Article by Stephen Woodward. Edited by Paul Miller.
Throughout the twentieth century Greece regularly experienced political turmoil. Coups, civil war, occupation, military dictatorships, all peppered Greece throughout the century. All of these events also created large numbers of political prisoners. I have dealt previously with what happened to the children of those on the wrong side of authority in a previous issue of New Histories: http://newhistories.group.shef.ac.uk/wordpress/wordpress/?p=2734
However an equally traumatising fate awaited older Greeks considered politically undesirable who were incarcerated.
The large numbers of political prisoners created by firstly the Monarchist vs. Communist Civil War of 1946-49 and secondly the right wing ruling Colonel’s Junta of 1967-74 meant that conventional prisons could not cope. The government therefore looked for alternatives to house such a large number of undesirables, settling on creating prison colonies on barren rocks in the Aegean. Greece as a country with over 3000 islands, yet only 224 of those are inhabited. Some of those originally uninhabited and invariably uninhabited today were chosen as points of exile for Greek political prisoners.
The islands of the Aegean have long been used as a place of exile. The small barren rocky island of Gyaros had been used to this effect due to its stark isolation, which Tacitus and Juvenal had remarked upon. Gyaros was seen as the harshest of sentences; when the corrupt Roman proconsul Silanus was sent into exile, the Emperor Tiberius permitted him to be sent to nearby Kythnos instead as Gyaros was ‘harsh and devoid of human culture’. In the latter half of the twentieth century 22,000 men and women were sent into exile and imprisonment on Gyaros as once again these little barren islets of the Aegean became harsh points of exile.
In the twentieth century, many of those imprisoned for their left wing views had fought bravely in the resistance against the Germans when Greece was occupied during the Second World War. In some cases communist sympathisers had already spent long stints imprisoned. Antonis Flountzis had originally been detained by the right wing Metaxas dictatorship in 1937. When the axis powers toppled Greece in 1941, he was transferred first to Italian and then German custody, before eventually being released in 1944, shortly before the liberation of Athens. His freedom however was short-lived as in 1948 he was once again arrested by the government on the charge of being a communist, despite still never having had a criminal record. All in all Flountzis spent a harrowing 24 years in prison.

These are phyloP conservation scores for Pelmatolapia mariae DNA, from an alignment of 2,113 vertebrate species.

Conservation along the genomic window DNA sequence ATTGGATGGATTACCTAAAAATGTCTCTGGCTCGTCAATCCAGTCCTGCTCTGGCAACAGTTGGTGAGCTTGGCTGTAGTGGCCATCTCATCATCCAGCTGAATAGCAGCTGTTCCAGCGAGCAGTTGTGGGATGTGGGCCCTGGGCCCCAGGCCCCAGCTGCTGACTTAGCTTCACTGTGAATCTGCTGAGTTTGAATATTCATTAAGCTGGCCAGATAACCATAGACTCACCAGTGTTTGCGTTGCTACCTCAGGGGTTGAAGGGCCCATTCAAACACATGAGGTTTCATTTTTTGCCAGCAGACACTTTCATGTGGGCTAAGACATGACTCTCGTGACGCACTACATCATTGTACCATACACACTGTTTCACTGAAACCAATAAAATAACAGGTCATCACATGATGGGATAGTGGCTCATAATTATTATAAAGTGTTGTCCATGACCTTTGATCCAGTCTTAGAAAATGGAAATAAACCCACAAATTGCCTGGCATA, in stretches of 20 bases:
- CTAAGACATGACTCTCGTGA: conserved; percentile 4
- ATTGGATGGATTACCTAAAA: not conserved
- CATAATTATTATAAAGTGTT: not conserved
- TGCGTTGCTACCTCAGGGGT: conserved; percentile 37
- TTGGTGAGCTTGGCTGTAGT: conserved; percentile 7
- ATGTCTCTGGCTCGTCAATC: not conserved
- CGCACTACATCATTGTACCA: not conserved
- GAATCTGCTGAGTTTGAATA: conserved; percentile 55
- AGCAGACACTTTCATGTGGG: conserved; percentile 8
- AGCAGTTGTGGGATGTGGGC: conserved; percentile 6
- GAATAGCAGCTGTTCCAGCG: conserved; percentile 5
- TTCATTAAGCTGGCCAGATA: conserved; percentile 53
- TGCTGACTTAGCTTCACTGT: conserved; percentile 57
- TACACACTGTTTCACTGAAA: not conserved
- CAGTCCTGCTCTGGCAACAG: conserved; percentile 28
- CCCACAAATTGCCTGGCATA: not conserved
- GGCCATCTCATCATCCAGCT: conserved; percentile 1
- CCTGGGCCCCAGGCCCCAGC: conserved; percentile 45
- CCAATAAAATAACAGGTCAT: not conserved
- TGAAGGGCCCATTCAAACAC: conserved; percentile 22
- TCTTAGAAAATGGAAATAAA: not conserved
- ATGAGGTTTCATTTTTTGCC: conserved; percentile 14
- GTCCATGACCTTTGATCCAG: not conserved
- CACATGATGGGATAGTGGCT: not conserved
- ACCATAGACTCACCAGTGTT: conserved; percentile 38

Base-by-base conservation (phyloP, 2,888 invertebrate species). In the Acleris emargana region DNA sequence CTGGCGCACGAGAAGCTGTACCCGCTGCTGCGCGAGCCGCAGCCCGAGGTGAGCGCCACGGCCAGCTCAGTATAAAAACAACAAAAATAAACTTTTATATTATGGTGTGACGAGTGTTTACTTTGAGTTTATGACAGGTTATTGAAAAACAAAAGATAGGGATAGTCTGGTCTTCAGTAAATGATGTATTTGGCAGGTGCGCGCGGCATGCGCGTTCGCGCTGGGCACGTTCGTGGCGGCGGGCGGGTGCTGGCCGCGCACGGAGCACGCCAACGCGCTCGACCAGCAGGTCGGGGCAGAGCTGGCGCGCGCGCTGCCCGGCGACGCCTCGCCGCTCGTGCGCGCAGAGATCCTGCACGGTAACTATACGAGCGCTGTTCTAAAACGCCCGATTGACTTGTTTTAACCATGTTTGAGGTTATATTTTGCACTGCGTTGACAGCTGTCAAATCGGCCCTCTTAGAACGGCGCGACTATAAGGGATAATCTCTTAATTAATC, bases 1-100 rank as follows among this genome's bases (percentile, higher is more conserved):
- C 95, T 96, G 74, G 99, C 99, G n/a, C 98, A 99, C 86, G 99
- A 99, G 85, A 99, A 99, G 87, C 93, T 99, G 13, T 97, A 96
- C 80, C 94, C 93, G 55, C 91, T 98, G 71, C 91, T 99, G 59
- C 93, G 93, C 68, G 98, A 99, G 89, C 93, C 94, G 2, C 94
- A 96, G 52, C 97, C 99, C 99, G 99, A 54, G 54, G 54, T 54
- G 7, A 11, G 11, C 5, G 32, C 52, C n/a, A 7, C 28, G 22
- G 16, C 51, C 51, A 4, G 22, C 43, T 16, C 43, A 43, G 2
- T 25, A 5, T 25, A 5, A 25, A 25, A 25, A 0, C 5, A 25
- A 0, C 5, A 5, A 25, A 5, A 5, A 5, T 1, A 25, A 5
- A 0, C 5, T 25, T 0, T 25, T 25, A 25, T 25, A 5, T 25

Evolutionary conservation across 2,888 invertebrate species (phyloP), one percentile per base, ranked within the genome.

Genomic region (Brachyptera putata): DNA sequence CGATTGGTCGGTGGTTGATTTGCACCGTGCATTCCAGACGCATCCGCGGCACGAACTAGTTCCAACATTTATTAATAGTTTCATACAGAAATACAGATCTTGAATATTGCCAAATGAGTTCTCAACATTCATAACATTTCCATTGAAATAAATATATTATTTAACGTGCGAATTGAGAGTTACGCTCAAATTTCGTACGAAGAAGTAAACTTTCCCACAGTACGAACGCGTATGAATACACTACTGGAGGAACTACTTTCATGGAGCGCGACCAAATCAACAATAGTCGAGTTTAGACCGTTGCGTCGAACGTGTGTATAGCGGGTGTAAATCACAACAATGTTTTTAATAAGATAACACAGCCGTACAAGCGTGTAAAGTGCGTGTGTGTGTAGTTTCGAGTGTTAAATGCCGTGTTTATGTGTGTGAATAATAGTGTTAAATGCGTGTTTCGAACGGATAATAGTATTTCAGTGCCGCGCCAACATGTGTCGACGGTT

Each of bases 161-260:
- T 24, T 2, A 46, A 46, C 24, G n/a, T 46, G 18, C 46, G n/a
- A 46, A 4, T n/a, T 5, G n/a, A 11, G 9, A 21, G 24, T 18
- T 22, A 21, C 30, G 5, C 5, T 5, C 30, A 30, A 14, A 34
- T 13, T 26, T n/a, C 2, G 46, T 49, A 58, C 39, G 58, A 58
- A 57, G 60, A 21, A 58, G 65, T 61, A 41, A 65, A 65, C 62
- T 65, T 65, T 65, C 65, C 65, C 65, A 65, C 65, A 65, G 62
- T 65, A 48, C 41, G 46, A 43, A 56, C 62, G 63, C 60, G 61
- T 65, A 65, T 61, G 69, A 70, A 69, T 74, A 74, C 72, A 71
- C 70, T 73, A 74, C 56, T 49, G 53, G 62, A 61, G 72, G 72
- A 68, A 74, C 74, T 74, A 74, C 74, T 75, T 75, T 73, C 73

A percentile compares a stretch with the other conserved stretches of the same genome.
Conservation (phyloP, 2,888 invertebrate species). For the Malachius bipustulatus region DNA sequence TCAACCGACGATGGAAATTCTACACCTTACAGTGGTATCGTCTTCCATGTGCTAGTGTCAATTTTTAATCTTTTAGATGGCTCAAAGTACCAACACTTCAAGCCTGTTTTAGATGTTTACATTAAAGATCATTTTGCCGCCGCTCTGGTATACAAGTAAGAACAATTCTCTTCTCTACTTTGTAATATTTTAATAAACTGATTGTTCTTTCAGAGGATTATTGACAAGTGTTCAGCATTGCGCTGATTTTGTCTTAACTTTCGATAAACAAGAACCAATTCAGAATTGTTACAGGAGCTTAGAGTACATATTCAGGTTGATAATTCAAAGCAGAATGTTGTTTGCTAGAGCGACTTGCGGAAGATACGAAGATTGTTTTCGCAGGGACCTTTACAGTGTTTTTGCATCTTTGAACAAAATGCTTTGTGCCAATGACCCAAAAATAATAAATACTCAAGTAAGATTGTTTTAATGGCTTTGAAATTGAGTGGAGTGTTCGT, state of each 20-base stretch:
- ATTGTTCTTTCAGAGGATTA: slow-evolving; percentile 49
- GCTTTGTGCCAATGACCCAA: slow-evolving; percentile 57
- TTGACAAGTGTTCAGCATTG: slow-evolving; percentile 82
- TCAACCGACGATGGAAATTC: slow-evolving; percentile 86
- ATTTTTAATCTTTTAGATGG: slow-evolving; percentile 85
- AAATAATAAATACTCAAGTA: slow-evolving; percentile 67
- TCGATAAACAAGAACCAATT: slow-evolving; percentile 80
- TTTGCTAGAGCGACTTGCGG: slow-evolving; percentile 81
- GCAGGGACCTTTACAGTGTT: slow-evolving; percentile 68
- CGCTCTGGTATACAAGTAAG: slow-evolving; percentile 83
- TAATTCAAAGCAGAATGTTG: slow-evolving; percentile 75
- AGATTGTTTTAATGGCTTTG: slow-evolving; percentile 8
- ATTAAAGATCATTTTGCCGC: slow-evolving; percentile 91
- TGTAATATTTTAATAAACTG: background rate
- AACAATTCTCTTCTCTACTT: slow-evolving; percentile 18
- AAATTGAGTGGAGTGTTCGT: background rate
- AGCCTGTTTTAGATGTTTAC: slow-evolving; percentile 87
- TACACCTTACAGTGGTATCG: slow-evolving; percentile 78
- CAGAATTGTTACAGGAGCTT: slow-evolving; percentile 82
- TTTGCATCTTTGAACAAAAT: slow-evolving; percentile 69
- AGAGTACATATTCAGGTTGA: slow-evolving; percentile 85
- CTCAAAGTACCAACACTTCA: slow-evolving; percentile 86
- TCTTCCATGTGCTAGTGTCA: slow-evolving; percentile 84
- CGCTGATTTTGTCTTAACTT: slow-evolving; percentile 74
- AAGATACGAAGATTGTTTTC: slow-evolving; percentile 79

One of the prisons Flountzis was interned in was on Makronissos. Makronissos, nothing much more than a 13km arid rock is now uninhabited. But from the time of the Greek Civil War in 1946 up until the fall of the Colonel’s junta in 1974 the island was used as a prison for an estimated 50,000 left wing political undesirables. The conditions on Makronissos can only be described as hellish. Reports of rape, assault and torture are widespread. Former army officers were forced to live in tents, which afforded little shade or solace from the heat, in a sun-baked gully for weeks at a time with scarce access to food and water. Elsewhere prisoners were forced into cages made from barbed wire designed to prevent inmates from even so much as standing up.
Many other islands were put to the same use. Ikaria was used as a less marshalled form of exile. Ikaria has had a long tradition with the radical left. In 1912 the islanders ousted the Ottoman garrison and declared itself a leftist free state. This lasted for 5 months, with Ikaria having its own stamps, armed forces and flag. It eventually became absorbed into Greece in November 1912. The government after the Second World War sent some 13,000 communists to Ikaria. To this day it retains a strong leftist streak, the KKE (the Greek communist party) regularly wins 35-45% of the vote. In recent times the Greek Marxist terrorist organisation Revolutionary Organization 17 November (responsible since 1975 for the assassination of 23 American British and Greek political and military figures), had many members who hailed from the island. It is due to this strong current of communist tradition that Ikaria has come to be nicknamed ‘the red rock’.
The use of Aegean islands for exile and imprisonment is often a forgotten aspect of Greece’s modern history. Few realise, as they bathe on the golden sands of islands surrounded by Homer’s wine dark sea, that this beautiful area of the world bore witness to such horrendous events. Many of these islands were left to dereliction, somewhat deliberately by the government. It was not until 1989 that former prison installations on Greece’s islands were protected by preservation orders, largely down to socialist minister and former actress Melina Mercouri who herself had fled the country during the 1967-74 junta. Greece’s concentration camps, like those of Nazi Germany must never be forgotten. They act as a warning to the dangers of oppression in the name of freedom and democracy. The rhetoric often employed against communists by various governments the world over has been that communists represent an assault on people’s freedom. Yet the suppression of followers of this political philosophy have arguably suffered some of the worst assaults on liberty in the past one hundred years.